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U.S. Tax Code Ranked Among The World's Worst For Business

Written by Ken Gaebler
Published: 9/16/2014

Nonpartisan think tank ranks the U.S. 32nd out of 34 developed nations for tax competitiveness, blames high corporate tax rate and taxation on worldwide income for the nation's low rating.

Complaints about the U.S. tax code are common among small business owners. But a new study shows that managing tax liability is much more complex than implementing a handful of small business tax tips. Based on a new ranking by the independent think tank, Tax Foundation, the U.S. isn't nearly as tax competitive as it should be, when compared to other developed nations.

International Tax Systems - Worst and Best

Business Advisor and other media outlets recently reported on a study by the Tax Foundation, showing that the U.S. ranked 32nd out of 34 countries for tax competitiveness, surpassing only Portugal and France among the world's industrialized economies.

The Tax Foundation's international tax competitiveness index looked at a range of variables covering corporate taxes, consumption taxes, property taxes, individual taxes and international tax rules. The Tax Foundation indicated that the low ranking for the U.S. was attributable to its high corporate tax rate. The Foundation also cited the nation's taxation of worldwide income and other across-the-board tax rules as factors.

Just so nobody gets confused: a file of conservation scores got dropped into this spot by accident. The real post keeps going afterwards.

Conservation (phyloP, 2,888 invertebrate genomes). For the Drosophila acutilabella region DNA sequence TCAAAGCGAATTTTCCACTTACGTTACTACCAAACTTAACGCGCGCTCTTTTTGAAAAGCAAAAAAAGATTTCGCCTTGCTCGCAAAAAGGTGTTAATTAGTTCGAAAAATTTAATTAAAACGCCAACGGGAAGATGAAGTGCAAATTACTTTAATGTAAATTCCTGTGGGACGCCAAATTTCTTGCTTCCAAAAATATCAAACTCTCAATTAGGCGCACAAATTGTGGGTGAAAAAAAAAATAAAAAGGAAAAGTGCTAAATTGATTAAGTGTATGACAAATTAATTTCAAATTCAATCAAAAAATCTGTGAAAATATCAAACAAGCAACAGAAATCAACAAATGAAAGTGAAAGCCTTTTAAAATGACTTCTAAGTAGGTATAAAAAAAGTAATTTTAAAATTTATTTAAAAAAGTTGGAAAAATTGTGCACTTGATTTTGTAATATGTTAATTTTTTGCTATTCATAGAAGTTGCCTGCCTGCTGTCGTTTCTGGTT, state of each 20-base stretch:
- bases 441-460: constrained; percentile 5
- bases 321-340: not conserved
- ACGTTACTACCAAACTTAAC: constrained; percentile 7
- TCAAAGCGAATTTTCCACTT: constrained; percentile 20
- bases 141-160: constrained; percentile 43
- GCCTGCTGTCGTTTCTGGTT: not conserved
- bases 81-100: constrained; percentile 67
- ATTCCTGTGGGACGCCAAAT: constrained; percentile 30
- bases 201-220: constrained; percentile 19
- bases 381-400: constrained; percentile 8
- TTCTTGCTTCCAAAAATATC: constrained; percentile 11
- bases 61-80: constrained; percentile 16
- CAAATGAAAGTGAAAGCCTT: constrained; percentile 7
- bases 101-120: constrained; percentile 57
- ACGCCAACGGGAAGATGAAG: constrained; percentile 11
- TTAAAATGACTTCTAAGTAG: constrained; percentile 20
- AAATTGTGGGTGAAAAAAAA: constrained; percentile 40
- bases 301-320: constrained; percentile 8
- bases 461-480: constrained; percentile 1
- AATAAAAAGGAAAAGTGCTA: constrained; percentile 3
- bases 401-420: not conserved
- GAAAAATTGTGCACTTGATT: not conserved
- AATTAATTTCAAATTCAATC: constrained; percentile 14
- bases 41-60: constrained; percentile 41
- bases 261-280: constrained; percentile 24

"The United States scores poorly largely because it maintains the highest corporate tax rate in the developed world at 39.1 percent and is one of the six remaining countries in the OECD with a worldwide system of taxation. Its poorly structured property, individual, and capital gains and dividends taxes also contribute to the low ranking," said the Tax Foundation.

The Tax Foundation ranking of the U.S. tax code will undoubtedly provide fresh fodder for both parties in Congress. According to a report on the ranking at The Hill, both sides have identified the need for improvements to the corporate tax code, but neither appears willing to reduce the top rate.

Democrats and the Obama administration believe that changes to the tax code must increase revenue to reduce the country's long-term deficit and offer relief to the lower and middle classes. Republicans, on the other hand, point out that corporate inversions (a practice in which companies move their legal address abroad to avoid taxation) have been a consequence of the complex and confusing nature of the tax code.

But regardless of the politics, it's becoming clear that some version of reform will be necessary to ensure the vitality and growth of the U.S. economy on the world stage.

"No longer can a country tax business investment and activity at a high rate without adversely affecting its economic performance," said Kyle Pomerleau, a co-author of the Tax Foundation report. "In recent years, many countries have recognized this fact and have moved to reform their tax codes to be more competitive. However, others have failed to do so and are falling behind the global movement."

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